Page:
Criminal defense lawyers dispute Rwanda’s genocide history





The ad hoc organizing committee of the Second International Criminal Defense Conference being held in Brussels on May 21-23 thanked Rwandan Chief Prosecutor Martin Ngoga and Kigali’s New Times for publicizing their efforts.

This week, as the conference dates approached, The New Times published several articles condemning it and quoting Ngoga saying, “For a few years now, some defense lawyers at the ICTR have badly deviated from their professional duties and turned into activists and advocates of genocide denial.”

Ngoga and The New Times thus drew international attention to the significance of the conference to the ongoing struggle over disputed histories of Rwanda’s 1994 tragedy and related violence in Central Africa, both before and since.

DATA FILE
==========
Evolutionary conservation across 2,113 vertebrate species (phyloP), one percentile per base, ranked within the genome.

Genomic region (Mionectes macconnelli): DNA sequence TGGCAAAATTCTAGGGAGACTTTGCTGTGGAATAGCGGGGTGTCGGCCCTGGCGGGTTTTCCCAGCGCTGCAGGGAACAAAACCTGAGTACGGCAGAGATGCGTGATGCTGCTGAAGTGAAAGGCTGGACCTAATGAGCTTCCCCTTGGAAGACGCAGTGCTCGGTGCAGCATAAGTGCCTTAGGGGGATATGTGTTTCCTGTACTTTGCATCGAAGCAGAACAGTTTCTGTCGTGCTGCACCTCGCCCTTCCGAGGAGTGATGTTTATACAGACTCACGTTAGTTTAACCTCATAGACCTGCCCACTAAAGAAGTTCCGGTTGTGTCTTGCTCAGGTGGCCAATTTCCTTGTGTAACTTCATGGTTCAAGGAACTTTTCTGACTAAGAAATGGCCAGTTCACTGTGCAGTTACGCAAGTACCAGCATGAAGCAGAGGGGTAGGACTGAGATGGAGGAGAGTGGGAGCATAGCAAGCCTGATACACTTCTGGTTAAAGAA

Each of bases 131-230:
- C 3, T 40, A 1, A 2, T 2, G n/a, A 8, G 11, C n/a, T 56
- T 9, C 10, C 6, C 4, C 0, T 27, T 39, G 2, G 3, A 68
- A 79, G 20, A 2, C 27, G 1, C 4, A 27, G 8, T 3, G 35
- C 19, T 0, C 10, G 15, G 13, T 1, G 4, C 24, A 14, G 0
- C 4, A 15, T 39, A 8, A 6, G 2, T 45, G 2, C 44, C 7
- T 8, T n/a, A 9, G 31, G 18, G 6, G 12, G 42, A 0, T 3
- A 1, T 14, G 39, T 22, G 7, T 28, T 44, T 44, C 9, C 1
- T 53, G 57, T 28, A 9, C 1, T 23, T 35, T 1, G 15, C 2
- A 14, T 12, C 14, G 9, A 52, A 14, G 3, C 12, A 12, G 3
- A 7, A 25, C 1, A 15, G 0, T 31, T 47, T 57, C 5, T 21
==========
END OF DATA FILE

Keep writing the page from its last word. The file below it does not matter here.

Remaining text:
Last week Ngoga warned leading opposition presidential candidate Victoire Ingabire that she might be jailed once again if she continues speaking to the press. The election is scheduled for Aug. 9. Ingabire has not been allowed to register to formally run against Rwandan President Paul Kagame.

The ad hoc conference organizing committee also said that they are defending the right to freedom of speech and thought and expect the conference to be a non-disruptive exchange of ideas that would be subjected to public critique and historical and scientific evaluation, as the ideas exchanged at the November 2009 Hague Conference on the Legacy of the International Criminal Tribunal on Rwanda were....



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